Maryland joins in rush to back Gore

Bush victory margin unexpectedly wide

March 08, 2000|By Michael Hill | Michael Hill,SUN STAFF

Maryland provided its share of momentum to Al Gore's Super Tuesday sweep of primaries from Democratic rival Bill Bradley yesterday and gave an important victory to Republican George W. Bush in a state considered sympathetic to John McCain's more moderate appeal.

"Gore, Gore, Gore. I think Gore's far the superior politician," Suzanne Gwiazda, 57, a Montgomery County attorney, said of her choice in the Democratic primary.

"[Bradley] is too much of an evangelistic goody two-shoes. I don't think that gets you very far in the political world."

The result came as no surprise to Gov. Parris N. Glendening, who spent the weekend campaigning for Gore.

"We were confident going into the election, and the results met or exceeded our expectations," he said last night before celebrating at the governor's mansion. "All weekend we could feel something was happening."

Gore won by more than a 2-to-1 margin over Bradley. Bush had 56 percent of the vote in the Republican primary to 36 percent for McCain with all precincts counted. The only other active candidate, Maryland resident Alan L. Keyes, had 7 percent.

Gore's victory was across-the-board in every geographical and demographic grouping of voters. Exit polls found that nine of every 10 African-American voters backed Gore.

In the West Baltimore neighborhood near Bethel A.M.E. Church, whose pastor, Frank Reid III, endorsed Bradley, almost every voter interviewed was for Gore.

Ronald Hay, a Northwest Baltimore resident and city employee, was the one exception. "I think Bradley has proven himself as a unifying leader," he said, later adding, "The main reason is that my pastor [Reid] is a Bradley delegate."

Said 7th District Congressman Elijah E. Cummings: "Gore has proven by being with Clinton that he is already a friend of the African-American community. And he's a friend who's been there and has been fighting for us."

Paul Booker, 32, of Randallstown, was among the Gore supporters who gathered at an Inner Harbor restaurant last night. "I heard Gore speak at the National Black Caucus and I was moved," he said. "He was warm, open, down-to-earth and he spoke about issues we care about."

Independent voters

Bush overcame the fact that independent voters could vote in Maryland's Republican primary for the first time. Exit polls showed that they made up about 10 percent of the voters in the primary and went for McCain by more than a 2-to-1 margin.

David Hopkins, 52, a psychologist who lives north of Westminster in Carroll County, is an independent who took advantage of the decision -- backed by the party leadership that supported Bush -- to open the primary.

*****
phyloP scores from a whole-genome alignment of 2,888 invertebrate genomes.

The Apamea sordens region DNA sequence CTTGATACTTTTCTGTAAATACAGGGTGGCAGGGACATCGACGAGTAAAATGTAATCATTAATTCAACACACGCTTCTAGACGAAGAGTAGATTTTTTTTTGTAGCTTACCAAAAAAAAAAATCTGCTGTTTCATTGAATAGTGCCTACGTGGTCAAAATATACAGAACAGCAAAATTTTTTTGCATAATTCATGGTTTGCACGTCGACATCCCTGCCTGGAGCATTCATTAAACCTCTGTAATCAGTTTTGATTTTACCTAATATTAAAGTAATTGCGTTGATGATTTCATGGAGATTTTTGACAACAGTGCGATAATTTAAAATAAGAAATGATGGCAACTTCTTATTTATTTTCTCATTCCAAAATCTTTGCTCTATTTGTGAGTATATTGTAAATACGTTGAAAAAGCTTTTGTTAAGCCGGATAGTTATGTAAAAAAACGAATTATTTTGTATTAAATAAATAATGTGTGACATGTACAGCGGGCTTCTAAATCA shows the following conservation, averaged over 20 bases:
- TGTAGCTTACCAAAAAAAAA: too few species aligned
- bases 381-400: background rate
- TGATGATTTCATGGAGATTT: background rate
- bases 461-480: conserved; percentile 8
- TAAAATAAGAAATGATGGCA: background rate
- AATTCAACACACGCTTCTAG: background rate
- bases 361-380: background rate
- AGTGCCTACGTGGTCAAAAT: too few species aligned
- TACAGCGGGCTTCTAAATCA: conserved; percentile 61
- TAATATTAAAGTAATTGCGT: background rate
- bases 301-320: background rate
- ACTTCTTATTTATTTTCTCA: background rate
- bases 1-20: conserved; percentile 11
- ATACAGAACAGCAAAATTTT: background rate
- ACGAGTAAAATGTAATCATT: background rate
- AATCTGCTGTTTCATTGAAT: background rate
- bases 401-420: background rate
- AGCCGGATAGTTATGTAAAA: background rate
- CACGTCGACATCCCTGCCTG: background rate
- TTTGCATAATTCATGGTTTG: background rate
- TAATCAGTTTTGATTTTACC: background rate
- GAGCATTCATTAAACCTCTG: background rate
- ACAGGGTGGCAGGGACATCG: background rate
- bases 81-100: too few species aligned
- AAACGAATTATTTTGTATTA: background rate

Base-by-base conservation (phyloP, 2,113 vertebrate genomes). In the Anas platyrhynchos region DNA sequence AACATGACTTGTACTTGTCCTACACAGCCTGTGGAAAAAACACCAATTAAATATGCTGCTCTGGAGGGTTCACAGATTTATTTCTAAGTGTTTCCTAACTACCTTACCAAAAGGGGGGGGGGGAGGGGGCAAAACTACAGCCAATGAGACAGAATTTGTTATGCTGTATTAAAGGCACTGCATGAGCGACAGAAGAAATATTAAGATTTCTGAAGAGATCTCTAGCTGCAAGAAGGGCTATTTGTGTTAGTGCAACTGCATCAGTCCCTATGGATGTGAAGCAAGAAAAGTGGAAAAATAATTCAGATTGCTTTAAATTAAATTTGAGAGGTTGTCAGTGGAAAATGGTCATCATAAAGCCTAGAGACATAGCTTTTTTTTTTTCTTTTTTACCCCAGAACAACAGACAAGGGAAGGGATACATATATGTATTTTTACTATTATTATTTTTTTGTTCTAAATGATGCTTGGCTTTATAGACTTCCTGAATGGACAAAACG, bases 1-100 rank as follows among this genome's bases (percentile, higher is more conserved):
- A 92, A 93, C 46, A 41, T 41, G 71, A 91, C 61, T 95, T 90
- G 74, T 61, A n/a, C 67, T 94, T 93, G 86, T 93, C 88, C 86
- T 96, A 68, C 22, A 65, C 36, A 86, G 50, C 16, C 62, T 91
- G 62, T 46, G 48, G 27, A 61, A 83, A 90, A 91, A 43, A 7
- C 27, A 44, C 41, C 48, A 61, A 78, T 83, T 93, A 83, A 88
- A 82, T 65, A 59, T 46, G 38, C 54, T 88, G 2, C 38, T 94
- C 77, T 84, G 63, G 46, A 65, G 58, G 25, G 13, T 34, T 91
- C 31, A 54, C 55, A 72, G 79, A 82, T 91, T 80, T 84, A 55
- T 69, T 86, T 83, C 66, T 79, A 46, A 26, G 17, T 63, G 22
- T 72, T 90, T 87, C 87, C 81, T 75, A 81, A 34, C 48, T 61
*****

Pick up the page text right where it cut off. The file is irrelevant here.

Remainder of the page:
"I think the Republicans are going to regret that, because I think the independents will vote for McCain," Hopkins said. "I voted for McCain."

But those independents could not overcome the dominance Bush had with registered Republicans, who went for the Texas governor by a 2-to-1 margin.

"We made thousands and thousands of volunteer phone calls that showed him running 2- and 3-to-1 among Republican activists," said Ellen R. Sauerbrey, who headed Bush's campaign in Maryland. "Republicans were attracted to his message of less taxes and education reform."

She also hoped that the independents would support Bush in November. "The hope was that the people who took the time to vote could be identified as people who share a Republican philosophy," she said.

But independent Jesse Rivkin, 21, a student at the University of Maryland, College Park, picked McCain yesterday and will vote for Gore if it's a Bush-Gore race in the fall. "I prefer Bradley, but I'll vote against Bush no matter what," he said.

Non-party in Annapolis

The 50 McCain supporters who gathered at an Annapolis restaurant were as forlorn as their meager spread of cut vegetables and cheese cubes.

"I was convinced the Beatles couldn't make it. I was convinced Nixon would never resign. I'm no good at predicting," said 1st District Rep. Wayne T. Gilchrest, one of the few of the state's elected Republicans to back McCain.

Bob Caldwell was a 1958 Naval Academy classmate of McCain who spent more than five years imprisoned in North Vietnam.

"It does look grim and it's always looked grim for John on more than one occasion," he said.

McCain supporters could only imagine what might have been had this been a totally open primary.

"I used to be an independent, but then I registered as a Democrat so I could vote in the Democratic primary," said June Fair, 77, voting at a fire station in Hampden. She voted for Gore, "but I would like to have voted for McCain. The primaries should be totally open."

John E. Jenkins, 53, expressed similar sentiments as he voted in the Democratic primary at Anne Arundel County's Bodkin Elementary School.

"I'm one of those crossovers," he said. "I would like Maryland to go to free crossover voting in primaries -- it's something they should have everywhere in the country. Truth be told, if I could have crossed over today, I would have voted for McCain."

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